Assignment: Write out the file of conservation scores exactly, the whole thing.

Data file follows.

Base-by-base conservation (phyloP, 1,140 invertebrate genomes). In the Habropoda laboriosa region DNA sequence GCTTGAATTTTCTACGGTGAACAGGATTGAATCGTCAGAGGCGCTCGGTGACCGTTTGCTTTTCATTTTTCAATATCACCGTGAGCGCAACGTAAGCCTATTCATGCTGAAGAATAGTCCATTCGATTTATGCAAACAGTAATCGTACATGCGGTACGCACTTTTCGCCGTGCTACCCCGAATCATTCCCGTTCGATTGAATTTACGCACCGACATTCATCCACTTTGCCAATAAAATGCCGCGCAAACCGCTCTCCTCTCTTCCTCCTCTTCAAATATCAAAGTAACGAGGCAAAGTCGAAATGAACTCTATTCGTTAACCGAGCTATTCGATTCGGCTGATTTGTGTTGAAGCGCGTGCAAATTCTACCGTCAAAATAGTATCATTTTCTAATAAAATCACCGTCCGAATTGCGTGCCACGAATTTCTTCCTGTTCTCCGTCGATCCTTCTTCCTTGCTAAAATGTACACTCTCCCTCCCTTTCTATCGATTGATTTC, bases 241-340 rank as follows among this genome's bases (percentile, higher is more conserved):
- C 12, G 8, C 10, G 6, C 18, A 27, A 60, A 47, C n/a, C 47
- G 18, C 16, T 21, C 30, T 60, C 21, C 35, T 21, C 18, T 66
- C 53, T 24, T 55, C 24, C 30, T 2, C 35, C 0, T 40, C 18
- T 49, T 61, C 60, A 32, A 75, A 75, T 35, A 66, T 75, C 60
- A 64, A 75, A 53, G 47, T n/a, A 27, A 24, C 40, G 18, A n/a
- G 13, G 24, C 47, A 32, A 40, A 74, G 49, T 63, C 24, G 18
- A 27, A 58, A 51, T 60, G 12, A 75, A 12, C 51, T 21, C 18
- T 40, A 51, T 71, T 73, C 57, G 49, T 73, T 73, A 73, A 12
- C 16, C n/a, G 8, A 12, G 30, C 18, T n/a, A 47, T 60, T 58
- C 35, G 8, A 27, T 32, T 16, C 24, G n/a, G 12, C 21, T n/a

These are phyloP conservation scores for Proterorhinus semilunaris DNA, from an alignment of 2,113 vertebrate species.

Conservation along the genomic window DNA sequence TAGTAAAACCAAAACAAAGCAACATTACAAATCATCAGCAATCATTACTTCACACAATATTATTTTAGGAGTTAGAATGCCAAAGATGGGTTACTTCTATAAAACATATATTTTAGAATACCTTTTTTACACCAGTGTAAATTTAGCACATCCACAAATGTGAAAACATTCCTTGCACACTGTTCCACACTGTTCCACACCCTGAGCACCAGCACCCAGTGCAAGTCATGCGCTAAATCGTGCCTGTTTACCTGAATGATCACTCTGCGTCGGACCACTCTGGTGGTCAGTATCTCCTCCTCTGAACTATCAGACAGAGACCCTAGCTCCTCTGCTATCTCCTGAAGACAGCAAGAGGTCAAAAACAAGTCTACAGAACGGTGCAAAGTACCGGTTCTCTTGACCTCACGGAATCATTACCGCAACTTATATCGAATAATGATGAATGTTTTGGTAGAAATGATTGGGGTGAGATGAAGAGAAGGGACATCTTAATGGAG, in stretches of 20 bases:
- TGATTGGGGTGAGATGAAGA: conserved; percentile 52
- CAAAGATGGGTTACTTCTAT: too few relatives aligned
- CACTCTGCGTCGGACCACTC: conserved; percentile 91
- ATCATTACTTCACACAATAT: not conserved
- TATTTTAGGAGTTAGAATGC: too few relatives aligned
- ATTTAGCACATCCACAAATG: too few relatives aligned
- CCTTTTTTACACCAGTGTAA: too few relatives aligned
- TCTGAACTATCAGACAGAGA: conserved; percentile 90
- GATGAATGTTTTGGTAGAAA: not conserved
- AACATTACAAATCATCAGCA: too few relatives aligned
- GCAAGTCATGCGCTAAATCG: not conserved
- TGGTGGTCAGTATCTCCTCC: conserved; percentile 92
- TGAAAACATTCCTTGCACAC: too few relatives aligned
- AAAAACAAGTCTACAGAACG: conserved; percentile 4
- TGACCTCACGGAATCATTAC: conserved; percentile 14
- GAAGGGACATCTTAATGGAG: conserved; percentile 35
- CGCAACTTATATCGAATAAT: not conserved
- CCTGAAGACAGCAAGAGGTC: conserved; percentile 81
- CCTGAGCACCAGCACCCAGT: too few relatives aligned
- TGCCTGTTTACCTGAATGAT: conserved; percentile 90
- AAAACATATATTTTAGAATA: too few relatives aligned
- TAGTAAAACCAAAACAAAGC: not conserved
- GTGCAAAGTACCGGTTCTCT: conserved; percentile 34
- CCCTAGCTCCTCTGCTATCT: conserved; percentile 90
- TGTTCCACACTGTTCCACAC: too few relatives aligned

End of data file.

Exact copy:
Base-by-base conservation (phyloP, 1,140 invertebrate genomes). In the Habropoda laboriosa region DNA sequence GCTTGAATTTTCTACGGTGAACAGGATTGAATCGTCAGAGGCGCTCGGTGACCGTTTGCTTTTCATTTTTCAATATCACCGTGAGCGCAACGTAAGCCTATTCATGCTGAAGAATAGTCCATTCGATTTATGCAAACAGTAATCGTACATGCGGTACGCACTTTTCGCCGTGCTACCCCGAATCATTCCCGTTCGATTGAATTTACGCACCGACATTCATCCACTTTGCCAATAAAATGCCGCGCAAACCGCTCTCCTCTCTTCCTCCTCTTCAAATATCAAAGTAACGAGGCAAAGTCGAAATGAACTCTATTCGTTAACCGAGCTATTCGATTCGGCTGATTTGTGTTGAAGCGCGTGCAAATTCTACCGTCAAAATAGTATCATTTTCTAATAAAATCACCGTCCGAATTGCGTGCCACGAATTTCTTCCTGTTCTCCGTCGATCCTTCTTCCTTGCTAAAATGTACACTCTCCCTCCCTTTCTATCGATTGATTTC, bases 241-340 rank as follows among this genome's bases (percentile, higher is more conserved):
- C 12, G 8, C 10, G 6, C 18, A 27, A 60, A 47, C n/a, C 47
- G 18, C 16, T 21, C 30, T 60, C 21, C 35, T 21, C 18, T 66
- C 53, T 24, T 55, C 24, C 30, T 2, C 35, C 0, T 40, C 18
- T 49, T 61, C 60, A 32, A 75, A 75, T 35, A 66, T 75, C 60
- A 64, A 75, A 53, G 47, T n/a, A 27, A 24, C 40, G 18, A n/a
- G 13, G 24, C 47, A 32, A 40, A 74, G 49, T 63, C 24, G 18
- A 27, A 58, A 51, T 60, G 12, A 75, A 12, C 51, T 21, C 18
- T 40, A 51, T 71, T 73, C 57, G 49, T 73, T 73, A 73, A 12
- C 16, C n/a, G 8, A 12, G 30, C 18, T n/a, A 47, T 60, T 58
- C 35, G 8, A 27, T 32, T 16, C 24, G n/a, G 12, C 21, T n/a

These are phyloP conservation scores for Proterorhinus semilunaris DNA, from an alignment of 2,113 vertebrate species.

Conservation along the genomic window DNA sequence TAGTAAAACCAAAACAAAGCAACATTACAAATCATCAGCAATCATTACTTCACACAATATTATTTTAGGAGTTAGAATGCCAAAGATGGGTTACTTCTATAAAACATATATTTTAGAATACCTTTTTTACACCAGTGTAAATTTAGCACATCCACAAATGTGAAAACATTCCTTGCACACTGTTCCACACTGTTCCACACCCTGAGCACCAGCACCCAGTGCAAGTCATGCGCTAAATCGTGCCTGTTTACCTGAATGATCACTCTGCGTCGGACCACTCTGGTGGTCAGTATCTCCTCCTCTGAACTATCAGACAGAGACCCTAGCTCCTCTGCTATCTCCTGAAGACAGCAAGAGGTCAAAAACAAGTCTACAGAACGGTGCAAAGTACCGGTTCTCTTGACCTCACGGAATCATTACCGCAACTTATATCGAATAATGATGAATGTTTTGGTAGAAATGATTGGGGTGAGATGAAGAGAAGGGACATCTTAATGGAG, in stretches of 20 bases:
- TGATTGGGGTGAGATGAAGA: conserved; percentile 52
- CAAAGATGGGTTACTTCTAT: too few relatives aligned
- CACTCTGCGTCGGACCACTC: conserved; percentile 91
- ATCATTACTTCACACAATAT: not conserved
- TATTTTAGGAGTTAGAATGC: too few relatives aligned
- ATTTAGCACATCCACAAATG: too few relatives aligned
- CCTTTTTTACACCAGTGTAA: too few relatives aligned
- TCTGAACTATCAGACAGAGA: conserved; percentile 90
- GATGAATGTTTTGGTAGAAA: not conserved
- AACATTACAAATCATCAGCA: too few relatives aligned
- GCAAGTCATGCGCTAAATCG: not conserved
- TGGTGGTCAGTATCTCCTCC: conserved; percentile 92
- TGAAAACATTCCTTGCACAC: too few relatives aligned
- AAAAACAAGTCTACAGAACG: conserved; percentile 4
- TGACCTCACGGAATCATTAC: conserved; percentile 14
- GAAGGGACATCTTAATGGAG: conserved; percentile 35
- CGCAACTTATATCGAATAAT: not conserved
- CCTGAAGACAGCAAGAGGTC: conserved; percentile 81
- CCTGAGCACCAGCACCCAGT: too few relatives aligned
- TGCCTGTTTACCTGAATGAT: conserved; percentile 90
- AAAACATATATTTTAGAATA: too few relatives aligned
- TAGTAAAACCAAAACAAAGC: not conserved
- GTGCAAAGTACCGGTTCTCT: conserved; percentile 34
- CCCTAGCTCCTCTGCTATCT: conserved; percentile 90
- TGTTCCACACTGTTCCACAC: too few relatives aligned